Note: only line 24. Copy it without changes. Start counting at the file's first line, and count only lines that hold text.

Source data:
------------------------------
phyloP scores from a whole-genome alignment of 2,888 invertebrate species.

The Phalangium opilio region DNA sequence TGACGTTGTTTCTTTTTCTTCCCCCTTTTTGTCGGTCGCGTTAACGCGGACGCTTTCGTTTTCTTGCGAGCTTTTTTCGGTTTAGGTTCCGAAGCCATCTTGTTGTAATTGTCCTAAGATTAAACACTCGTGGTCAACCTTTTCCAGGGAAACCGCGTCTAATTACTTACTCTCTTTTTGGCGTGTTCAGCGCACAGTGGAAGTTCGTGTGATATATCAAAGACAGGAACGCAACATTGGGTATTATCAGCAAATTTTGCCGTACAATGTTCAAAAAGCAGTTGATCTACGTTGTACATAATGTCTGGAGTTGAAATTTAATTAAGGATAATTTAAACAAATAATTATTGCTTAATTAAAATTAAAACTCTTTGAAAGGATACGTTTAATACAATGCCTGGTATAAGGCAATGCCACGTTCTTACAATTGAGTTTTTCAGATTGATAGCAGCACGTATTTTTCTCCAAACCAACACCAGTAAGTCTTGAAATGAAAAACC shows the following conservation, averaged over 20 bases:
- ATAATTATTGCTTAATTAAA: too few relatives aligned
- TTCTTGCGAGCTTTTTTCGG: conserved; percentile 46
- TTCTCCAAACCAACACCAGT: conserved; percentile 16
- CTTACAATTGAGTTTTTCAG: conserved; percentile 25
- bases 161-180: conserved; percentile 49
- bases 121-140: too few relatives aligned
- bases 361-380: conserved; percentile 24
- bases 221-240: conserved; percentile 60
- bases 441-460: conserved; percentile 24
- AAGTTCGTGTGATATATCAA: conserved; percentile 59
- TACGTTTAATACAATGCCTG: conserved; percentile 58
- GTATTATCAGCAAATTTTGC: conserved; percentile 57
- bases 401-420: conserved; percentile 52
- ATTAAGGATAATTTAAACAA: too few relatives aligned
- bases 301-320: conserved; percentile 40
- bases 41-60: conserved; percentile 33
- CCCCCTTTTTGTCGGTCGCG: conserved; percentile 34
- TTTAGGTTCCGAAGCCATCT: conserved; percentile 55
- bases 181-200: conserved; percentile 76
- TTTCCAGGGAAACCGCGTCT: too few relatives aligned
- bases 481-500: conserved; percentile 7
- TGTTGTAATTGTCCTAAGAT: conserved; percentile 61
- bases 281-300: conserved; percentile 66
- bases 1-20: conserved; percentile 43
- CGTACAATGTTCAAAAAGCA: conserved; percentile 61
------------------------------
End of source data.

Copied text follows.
- TGTTGTAATTGTCCTAAGAT: conserved; percentile 61